Yesterday morning I took care of a three year old boy. He had showed up at our eye tent last week with his mother and baby sister. The mother gave an admission history that made it sound like the boy had a severe infection in his eye, which was plausible to his clinical symptoms.
However, when they preformed surgery on the eye they found long extensions of a brain tumor that had thick extensions down the optic nerve. His brain was most likely filled with tumor. They eye trouble was just the surface level problem.
Yesterday, when I came on to assess him his heart rate was dangerously low and he was taking long, intentional breaths, probable side effects of his tumor filled brain.
I have been at the bedside of dying children before and it was obvious that this little boy was near the end of his life.
At home, working in the Intensive Care Unit and the #1 Children's hospital in America, there were still times when I took a patient down for an MRI, only to return with the tragic news that there was nothing we could do. The child was going to die and all our skills and resources could not stop it.
It's always heartbreaking.
There was nothing we could do for this boy, so we sent him home.
Before he left, we had a thorough discussion with the mother to make sure she understood what was happening to her little boy. She understood.
She is a single mother with limited family and very few friends. She has few resources and little money. Her shock was apparent. I'd don't know how she will cope with her child's death. But it doesn't matter if your rich or poor, black or white, American or Liberian, a mother's heart is always a mother's heart. Sending a child ahead is cripplingly painful.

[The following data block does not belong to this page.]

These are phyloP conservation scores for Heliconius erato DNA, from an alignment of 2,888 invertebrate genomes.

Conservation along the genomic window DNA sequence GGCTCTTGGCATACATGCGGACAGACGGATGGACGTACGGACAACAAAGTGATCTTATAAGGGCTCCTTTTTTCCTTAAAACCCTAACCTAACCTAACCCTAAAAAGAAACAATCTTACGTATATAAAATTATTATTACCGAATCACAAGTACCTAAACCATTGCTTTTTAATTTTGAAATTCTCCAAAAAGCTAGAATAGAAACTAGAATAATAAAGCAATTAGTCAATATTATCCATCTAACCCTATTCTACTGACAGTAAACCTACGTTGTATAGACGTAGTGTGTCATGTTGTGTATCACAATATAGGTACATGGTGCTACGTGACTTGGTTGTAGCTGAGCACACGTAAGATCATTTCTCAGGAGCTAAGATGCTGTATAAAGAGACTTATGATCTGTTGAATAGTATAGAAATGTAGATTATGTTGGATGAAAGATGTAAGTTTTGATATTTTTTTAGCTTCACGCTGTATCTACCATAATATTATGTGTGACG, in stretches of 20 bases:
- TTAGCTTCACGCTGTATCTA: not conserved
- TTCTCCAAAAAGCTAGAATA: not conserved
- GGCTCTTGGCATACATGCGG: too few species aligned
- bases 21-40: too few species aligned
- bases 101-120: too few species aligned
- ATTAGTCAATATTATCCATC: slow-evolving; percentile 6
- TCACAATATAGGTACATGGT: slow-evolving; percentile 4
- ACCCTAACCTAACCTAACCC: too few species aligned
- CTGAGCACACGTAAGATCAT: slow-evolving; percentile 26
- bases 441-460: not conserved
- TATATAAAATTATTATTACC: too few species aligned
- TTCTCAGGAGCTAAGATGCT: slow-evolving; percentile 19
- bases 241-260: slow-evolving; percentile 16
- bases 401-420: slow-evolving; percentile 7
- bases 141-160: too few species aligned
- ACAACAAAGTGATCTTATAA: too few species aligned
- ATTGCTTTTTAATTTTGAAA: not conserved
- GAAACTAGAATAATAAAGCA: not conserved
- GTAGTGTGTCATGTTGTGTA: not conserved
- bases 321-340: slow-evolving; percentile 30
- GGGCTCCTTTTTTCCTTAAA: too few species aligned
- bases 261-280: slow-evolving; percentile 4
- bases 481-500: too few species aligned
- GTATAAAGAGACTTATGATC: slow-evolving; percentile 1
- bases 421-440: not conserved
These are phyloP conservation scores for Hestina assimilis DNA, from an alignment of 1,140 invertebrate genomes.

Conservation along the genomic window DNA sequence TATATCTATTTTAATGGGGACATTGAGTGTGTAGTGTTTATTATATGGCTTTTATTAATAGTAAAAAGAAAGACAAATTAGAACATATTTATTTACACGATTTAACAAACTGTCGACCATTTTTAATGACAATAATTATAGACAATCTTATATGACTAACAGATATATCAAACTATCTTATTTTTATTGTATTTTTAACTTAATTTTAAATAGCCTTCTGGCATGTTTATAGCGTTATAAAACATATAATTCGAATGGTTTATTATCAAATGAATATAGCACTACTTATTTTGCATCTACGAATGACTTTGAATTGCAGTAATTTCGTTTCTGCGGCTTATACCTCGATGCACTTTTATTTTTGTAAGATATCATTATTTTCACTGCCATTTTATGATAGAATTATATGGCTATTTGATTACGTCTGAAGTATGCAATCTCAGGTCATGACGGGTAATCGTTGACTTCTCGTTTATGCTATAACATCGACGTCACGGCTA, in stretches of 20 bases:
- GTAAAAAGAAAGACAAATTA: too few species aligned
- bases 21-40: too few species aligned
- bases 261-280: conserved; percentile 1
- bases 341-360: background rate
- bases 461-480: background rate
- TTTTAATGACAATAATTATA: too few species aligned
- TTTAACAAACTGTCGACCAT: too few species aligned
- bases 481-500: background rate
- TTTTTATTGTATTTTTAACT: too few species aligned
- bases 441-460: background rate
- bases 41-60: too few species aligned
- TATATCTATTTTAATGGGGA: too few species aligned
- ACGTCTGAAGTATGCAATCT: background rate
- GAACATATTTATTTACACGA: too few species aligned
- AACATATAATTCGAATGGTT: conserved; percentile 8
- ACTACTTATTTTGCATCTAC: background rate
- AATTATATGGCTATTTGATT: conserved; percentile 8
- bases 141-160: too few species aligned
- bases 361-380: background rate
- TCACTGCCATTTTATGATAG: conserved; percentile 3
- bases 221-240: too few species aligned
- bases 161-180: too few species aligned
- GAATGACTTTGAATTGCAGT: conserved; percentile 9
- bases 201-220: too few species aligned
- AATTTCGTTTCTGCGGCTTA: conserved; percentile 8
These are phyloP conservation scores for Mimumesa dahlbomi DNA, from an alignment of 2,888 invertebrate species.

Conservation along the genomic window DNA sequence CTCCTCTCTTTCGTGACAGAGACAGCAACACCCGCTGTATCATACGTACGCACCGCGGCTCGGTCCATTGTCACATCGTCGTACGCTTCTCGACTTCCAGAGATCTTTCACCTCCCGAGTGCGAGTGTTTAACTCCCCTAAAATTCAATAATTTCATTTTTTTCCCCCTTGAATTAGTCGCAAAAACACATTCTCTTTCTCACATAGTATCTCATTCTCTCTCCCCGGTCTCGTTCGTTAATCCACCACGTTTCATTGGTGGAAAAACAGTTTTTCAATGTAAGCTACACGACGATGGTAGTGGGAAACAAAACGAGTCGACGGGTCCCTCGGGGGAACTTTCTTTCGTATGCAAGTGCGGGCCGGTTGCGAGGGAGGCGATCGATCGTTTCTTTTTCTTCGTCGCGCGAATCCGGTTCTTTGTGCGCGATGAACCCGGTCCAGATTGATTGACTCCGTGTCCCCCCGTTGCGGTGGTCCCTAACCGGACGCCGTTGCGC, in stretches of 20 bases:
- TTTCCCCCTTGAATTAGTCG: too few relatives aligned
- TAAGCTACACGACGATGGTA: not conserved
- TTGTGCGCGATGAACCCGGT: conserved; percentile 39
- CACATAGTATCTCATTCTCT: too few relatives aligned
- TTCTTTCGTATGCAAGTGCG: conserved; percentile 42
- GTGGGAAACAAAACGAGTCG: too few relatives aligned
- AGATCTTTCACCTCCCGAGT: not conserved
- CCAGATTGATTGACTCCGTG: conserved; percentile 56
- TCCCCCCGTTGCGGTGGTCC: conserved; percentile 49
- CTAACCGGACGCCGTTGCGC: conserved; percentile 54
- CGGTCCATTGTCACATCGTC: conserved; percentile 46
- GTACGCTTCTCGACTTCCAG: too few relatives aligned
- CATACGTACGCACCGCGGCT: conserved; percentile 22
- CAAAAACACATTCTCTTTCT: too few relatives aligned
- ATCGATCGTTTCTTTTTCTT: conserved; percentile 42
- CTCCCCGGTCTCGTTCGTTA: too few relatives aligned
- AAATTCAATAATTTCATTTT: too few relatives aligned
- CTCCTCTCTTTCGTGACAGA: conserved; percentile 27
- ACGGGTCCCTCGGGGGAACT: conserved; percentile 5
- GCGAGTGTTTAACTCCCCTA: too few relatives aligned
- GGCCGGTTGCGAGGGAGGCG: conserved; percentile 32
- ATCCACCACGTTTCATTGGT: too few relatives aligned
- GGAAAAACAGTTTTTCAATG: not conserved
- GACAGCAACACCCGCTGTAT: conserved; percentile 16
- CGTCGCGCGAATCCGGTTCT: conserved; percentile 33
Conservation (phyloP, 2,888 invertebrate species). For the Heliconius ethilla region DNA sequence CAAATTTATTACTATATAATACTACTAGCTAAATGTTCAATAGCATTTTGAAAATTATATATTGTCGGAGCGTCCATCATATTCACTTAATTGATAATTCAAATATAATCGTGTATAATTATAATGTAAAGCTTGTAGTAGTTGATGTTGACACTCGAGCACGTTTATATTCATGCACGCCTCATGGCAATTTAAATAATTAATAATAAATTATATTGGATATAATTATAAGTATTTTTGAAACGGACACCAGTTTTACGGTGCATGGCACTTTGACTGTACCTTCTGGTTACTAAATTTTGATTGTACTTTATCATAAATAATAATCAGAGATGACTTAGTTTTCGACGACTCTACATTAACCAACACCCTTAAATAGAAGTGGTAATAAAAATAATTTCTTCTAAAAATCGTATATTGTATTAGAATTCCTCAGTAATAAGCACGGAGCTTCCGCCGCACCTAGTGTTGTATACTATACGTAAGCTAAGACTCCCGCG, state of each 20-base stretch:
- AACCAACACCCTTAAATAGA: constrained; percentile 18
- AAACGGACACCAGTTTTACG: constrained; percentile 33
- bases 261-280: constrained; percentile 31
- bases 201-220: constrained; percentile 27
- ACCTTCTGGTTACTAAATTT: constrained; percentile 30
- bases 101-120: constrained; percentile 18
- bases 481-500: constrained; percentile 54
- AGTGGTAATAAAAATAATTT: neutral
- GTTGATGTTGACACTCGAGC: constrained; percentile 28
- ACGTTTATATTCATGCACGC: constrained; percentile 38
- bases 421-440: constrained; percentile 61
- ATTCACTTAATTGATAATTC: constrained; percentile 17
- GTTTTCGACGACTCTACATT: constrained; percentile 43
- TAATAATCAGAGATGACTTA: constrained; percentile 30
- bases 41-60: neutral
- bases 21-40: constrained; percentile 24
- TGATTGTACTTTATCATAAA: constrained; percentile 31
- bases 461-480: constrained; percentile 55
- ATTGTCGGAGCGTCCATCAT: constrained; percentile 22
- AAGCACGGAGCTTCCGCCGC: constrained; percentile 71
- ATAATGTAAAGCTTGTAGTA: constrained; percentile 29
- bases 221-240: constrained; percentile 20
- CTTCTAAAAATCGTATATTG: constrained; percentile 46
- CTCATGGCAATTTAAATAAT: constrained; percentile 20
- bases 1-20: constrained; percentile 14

Before he left for home, I was able to hold the boy in my arms for about fifteen minutes. His face was thin and his body slightly emancipated. He was in a state of peaceful slumber but every so often would open is eyes and give a gentle yawn, then he'd go back to sleep. I held his head close to my neck and he buried his head into my chest, surrendering his little strength to my arms.
He didn't seem to be in any pain. His body looked calm and peaceful.
When I took his IV out, I was somewhat happy for him. We weren't going to intubate, or place a central line in his neck, or give him medication to increase his blood pressure. We were going to let him go. Naturally. Peacefully. Quietly. Calmly. Beautifully.
Being with a dying child is a bittersweet experience. A part of you breaks thinking of the sorrow their death will cause friends and family. You break thinking of the injustice that a child be cheated of their life. But a part of you feels an amazing sense of privilege that you are in the moment. You are one of the last people to stroke their forehead and gently hold their arm. You get to cry with the broken mother. It's very powerful.
When I see children suffer and die, it always comforts me to think of the host of angles that must be sent from heaven to earth to ease their transition into heave. I think of Jesus, who gently said, "Suffer the little children to come unto Me." He who has a special place in His heart for the weary and weak surely must give special care to the little ones He takes home.
I was privileged to be the hands that held him here. Amazing.